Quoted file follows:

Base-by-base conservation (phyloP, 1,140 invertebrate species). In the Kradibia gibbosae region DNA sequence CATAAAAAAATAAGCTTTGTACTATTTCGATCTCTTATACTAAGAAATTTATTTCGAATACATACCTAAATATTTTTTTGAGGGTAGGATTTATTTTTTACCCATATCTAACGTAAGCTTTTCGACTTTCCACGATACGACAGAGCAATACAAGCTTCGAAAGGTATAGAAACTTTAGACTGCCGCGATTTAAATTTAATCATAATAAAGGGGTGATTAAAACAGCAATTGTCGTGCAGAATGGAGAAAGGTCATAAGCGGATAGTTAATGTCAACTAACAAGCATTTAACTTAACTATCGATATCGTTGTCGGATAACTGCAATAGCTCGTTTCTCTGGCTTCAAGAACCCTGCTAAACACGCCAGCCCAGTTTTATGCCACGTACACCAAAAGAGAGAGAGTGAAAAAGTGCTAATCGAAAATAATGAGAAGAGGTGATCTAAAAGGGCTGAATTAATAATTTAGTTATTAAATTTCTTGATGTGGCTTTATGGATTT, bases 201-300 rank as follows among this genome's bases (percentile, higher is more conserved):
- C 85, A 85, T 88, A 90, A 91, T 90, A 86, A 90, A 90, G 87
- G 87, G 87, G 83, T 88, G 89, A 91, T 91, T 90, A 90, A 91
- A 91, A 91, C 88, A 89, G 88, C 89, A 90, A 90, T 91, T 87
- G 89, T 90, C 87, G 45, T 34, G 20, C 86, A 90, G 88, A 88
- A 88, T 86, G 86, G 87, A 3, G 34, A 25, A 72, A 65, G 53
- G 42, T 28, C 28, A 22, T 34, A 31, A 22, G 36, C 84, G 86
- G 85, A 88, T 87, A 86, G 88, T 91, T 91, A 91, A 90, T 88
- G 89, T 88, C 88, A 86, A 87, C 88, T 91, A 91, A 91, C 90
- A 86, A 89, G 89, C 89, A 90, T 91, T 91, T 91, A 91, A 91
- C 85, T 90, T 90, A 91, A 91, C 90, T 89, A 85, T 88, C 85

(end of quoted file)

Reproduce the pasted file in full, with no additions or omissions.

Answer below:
Base-by-base conservation (phyloP, 1,140 invertebrate species). In the Kradibia gibbosae region DNA sequence CATAAAAAAATAAGCTTTGTACTATTTCGATCTCTTATACTAAGAAATTTATTTCGAATACATACCTAAATATTTTTTTGAGGGTAGGATTTATTTTTTACCCATATCTAACGTAAGCTTTTCGACTTTCCACGATACGACAGAGCAATACAAGCTTCGAAAGGTATAGAAACTTTAGACTGCCGCGATTTAAATTTAATCATAATAAAGGGGTGATTAAAACAGCAATTGTCGTGCAGAATGGAGAAAGGTCATAAGCGGATAGTTAATGTCAACTAACAAGCATTTAACTTAACTATCGATATCGTTGTCGGATAACTGCAATAGCTCGTTTCTCTGGCTTCAAGAACCCTGCTAAACACGCCAGCCCAGTTTTATGCCACGTACACCAAAAGAGAGAGAGTGAAAAAGTGCTAATCGAAAATAATGAGAAGAGGTGATCTAAAAGGGCTGAATTAATAATTTAGTTATTAAATTTCTTGATGTGGCTTTATGGATTT, bases 201-300 rank as follows among this genome's bases (percentile, higher is more conserved):
- C 85, A 85, T 88, A 90, A 91, T 90, A 86, A 90, A 90, G 87
- G 87, G 87, G 83, T 88, G 89, A 91, T 91, T 90, A 90, A 91
- A 91, A 91, C 88, A 89, G 88, C 89, A 90, A 90, T 91, T 87
- G 89, T 90, C 87, G 45, T 34, G 20, C 86, A 90, G 88, A 88
- A 88, T 86, G 86, G 87, A 3, G 34, A 25, A 72, A 65, G 53
- G 42, T 28, C 28, A 22, T 34, A 31, A 22, G 36, C 84, G 86
- G 85, A 88, T 87, A 86, G 88, T 91, T 91, A 91, A 90, T 88
- G 89, T 88, C 88, A 86, A 87, C 88, T 91, A 91, A 91, C 90
- A 86, A 89, G 89, C 89, A 90, T 91, T 91, T 91, A 91, A 91
- C 85, T 90, T 90, A 91, A 91, C 90, T 89, A 85, T 88, C 85